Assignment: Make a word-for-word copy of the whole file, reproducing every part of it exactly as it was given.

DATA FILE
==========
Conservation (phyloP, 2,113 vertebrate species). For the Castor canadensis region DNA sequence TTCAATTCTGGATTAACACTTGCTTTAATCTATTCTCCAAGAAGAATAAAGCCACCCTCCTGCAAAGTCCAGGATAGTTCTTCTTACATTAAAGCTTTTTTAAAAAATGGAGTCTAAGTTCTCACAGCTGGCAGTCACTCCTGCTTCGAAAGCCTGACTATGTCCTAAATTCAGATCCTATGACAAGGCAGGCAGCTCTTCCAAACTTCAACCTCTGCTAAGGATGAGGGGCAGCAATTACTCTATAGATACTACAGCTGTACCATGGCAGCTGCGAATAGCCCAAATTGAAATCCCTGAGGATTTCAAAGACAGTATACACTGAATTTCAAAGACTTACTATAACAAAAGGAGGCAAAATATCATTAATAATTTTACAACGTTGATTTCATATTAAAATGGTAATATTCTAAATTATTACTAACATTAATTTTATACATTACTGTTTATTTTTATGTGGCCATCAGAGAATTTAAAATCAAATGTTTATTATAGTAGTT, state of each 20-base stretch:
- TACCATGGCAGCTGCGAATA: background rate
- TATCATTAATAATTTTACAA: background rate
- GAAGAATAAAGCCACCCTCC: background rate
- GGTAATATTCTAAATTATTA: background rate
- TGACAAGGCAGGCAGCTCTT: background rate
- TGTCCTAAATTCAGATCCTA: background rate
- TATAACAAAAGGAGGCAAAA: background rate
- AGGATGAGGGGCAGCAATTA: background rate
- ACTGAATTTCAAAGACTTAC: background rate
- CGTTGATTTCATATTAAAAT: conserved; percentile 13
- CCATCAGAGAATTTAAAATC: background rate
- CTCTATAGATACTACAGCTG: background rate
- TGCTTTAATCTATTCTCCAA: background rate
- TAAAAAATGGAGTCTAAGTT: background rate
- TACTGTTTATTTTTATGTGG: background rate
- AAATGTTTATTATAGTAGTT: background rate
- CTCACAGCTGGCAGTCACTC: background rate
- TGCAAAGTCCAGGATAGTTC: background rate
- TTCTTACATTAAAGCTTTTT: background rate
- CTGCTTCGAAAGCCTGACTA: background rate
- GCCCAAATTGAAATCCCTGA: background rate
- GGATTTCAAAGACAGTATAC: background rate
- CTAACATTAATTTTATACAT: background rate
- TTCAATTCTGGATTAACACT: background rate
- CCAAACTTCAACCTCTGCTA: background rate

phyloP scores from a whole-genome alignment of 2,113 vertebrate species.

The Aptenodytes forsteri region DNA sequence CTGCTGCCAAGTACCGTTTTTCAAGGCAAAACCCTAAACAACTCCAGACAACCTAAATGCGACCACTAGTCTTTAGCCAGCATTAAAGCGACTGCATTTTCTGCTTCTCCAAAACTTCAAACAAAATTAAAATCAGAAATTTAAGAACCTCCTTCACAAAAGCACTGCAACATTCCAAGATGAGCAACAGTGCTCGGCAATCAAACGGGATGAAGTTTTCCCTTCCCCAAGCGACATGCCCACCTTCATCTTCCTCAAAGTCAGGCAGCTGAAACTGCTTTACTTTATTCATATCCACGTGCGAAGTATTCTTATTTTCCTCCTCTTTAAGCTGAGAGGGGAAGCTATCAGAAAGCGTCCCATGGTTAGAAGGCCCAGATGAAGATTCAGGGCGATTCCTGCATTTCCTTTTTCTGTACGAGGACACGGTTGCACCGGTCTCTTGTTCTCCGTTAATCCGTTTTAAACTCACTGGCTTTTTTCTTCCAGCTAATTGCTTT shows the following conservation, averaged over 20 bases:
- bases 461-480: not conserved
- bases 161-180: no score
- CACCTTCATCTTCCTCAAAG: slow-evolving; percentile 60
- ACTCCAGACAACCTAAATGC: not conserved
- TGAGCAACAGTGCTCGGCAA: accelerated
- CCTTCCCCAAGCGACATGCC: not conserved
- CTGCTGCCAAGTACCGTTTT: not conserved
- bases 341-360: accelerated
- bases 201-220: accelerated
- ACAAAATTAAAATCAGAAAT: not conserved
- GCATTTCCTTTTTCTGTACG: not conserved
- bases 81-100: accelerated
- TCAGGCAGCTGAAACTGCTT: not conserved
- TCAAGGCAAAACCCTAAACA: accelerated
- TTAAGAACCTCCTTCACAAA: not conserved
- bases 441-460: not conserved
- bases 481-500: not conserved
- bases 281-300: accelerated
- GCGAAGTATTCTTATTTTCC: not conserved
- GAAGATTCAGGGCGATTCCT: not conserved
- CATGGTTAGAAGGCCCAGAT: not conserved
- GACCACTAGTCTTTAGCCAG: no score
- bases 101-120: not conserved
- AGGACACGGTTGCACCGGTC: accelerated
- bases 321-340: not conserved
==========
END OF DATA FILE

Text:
Conservation (phyloP, 2,113 vertebrate species). For the Castor canadensis region DNA sequence TTCAATTCTGGATTAACACTTGCTTTAATCTATTCTCCAAGAAGAATAAAGCCACCCTCCTGCAAAGTCCAGGATAGTTCTTCTTACATTAAAGCTTTTTTAAAAAATGGAGTCTAAGTTCTCACAGCTGGCAGTCACTCCTGCTTCGAAAGCCTGACTATGTCCTAAATTCAGATCCTATGACAAGGCAGGCAGCTCTTCCAAACTTCAACCTCTGCTAAGGATGAGGGGCAGCAATTACTCTATAGATACTACAGCTGTACCATGGCAGCTGCGAATAGCCCAAATTGAAATCCCTGAGGATTTCAAAGACAGTATACACTGAATTTCAAAGACTTACTATAACAAAAGGAGGCAAAATATCATTAATAATTTTACAACGTTGATTTCATATTAAAATGGTAATATTCTAAATTATTACTAACATTAATTTTATACATTACTGTTTATTTTTATGTGGCCATCAGAGAATTTAAAATCAAATGTTTATTATAGTAGTT, state of each 20-base stretch:
- TACCATGGCAGCTGCGAATA: background rate
- TATCATTAATAATTTTACAA: background rate
- GAAGAATAAAGCCACCCTCC: background rate
- GGTAATATTCTAAATTATTA: background rate
- TGACAAGGCAGGCAGCTCTT: background rate
- TGTCCTAAATTCAGATCCTA: background rate
- TATAACAAAAGGAGGCAAAA: background rate
- AGGATGAGGGGCAGCAATTA: background rate
- ACTGAATTTCAAAGACTTAC: background rate
- CGTTGATTTCATATTAAAAT: conserved; percentile 13
- CCATCAGAGAATTTAAAATC: background rate
- CTCTATAGATACTACAGCTG: background rate
- TGCTTTAATCTATTCTCCAA: background rate
- TAAAAAATGGAGTCTAAGTT: background rate
- TACTGTTTATTTTTATGTGG: background rate
- AAATGTTTATTATAGTAGTT: background rate
- CTCACAGCTGGCAGTCACTC: background rate
- TGCAAAGTCCAGGATAGTTC: background rate
- TTCTTACATTAAAGCTTTTT: background rate
- CTGCTTCGAAAGCCTGACTA: background rate
- GCCCAAATTGAAATCCCTGA: background rate
- GGATTTCAAAGACAGTATAC: background rate
- CTAACATTAATTTTATACAT: background rate
- TTCAATTCTGGATTAACACT: background rate
- CCAAACTTCAACCTCTGCTA: background rate

phyloP scores from a whole-genome alignment of 2,113 vertebrate species.

The Aptenodytes forsteri region DNA sequence CTGCTGCCAAGTACCGTTTTTCAAGGCAAAACCCTAAACAACTCCAGACAACCTAAATGCGACCACTAGTCTTTAGCCAGCATTAAAGCGACTGCATTTTCTGCTTCTCCAAAACTTCAAACAAAATTAAAATCAGAAATTTAAGAACCTCCTTCACAAAAGCACTGCAACATTCCAAGATGAGCAACAGTGCTCGGCAATCAAACGGGATGAAGTTTTCCCTTCCCCAAGCGACATGCCCACCTTCATCTTCCTCAAAGTCAGGCAGCTGAAACTGCTTTACTTTATTCATATCCACGTGCGAAGTATTCTTATTTTCCTCCTCTTTAAGCTGAGAGGGGAAGCTATCAGAAAGCGTCCCATGGTTAGAAGGCCCAGATGAAGATTCAGGGCGATTCCTGCATTTCCTTTTTCTGTACGAGGACACGGTTGCACCGGTCTCTTGTTCTCCGTTAATCCGTTTTAAACTCACTGGCTTTTTTCTTCCAGCTAATTGCTTT shows the following conservation, averaged over 20 bases:
- bases 461-480: not conserved
- bases 161-180: no score
- CACCTTCATCTTCCTCAAAG: slow-evolving; percentile 60
- ACTCCAGACAACCTAAATGC: not conserved
- TGAGCAACAGTGCTCGGCAA: accelerated
- CCTTCCCCAAGCGACATGCC: not conserved
- CTGCTGCCAAGTACCGTTTT: not conserved
- bases 341-360: accelerated
- bases 201-220: accelerated
- ACAAAATTAAAATCAGAAAT: not conserved
- GCATTTCCTTTTTCTGTACG: not conserved
- bases 81-100: accelerated
- TCAGGCAGCTGAAACTGCTT: not conserved
- TCAAGGCAAAACCCTAAACA: accelerated
- TTAAGAACCTCCTTCACAAA: not conserved
- bases 441-460: not conserved
- bases 481-500: not conserved
- bases 281-300: accelerated
- GCGAAGTATTCTTATTTTCC: not conserved
- GAAGATTCAGGGCGATTCCT: not conserved
- CATGGTTAGAAGGCCCAGAT: not conserved
- GACCACTAGTCTTTAGCCAG: no score
- bases 101-120: not conserved
- AGGACACGGTTGCACCGGTC: accelerated
- bases 321-340: not conserved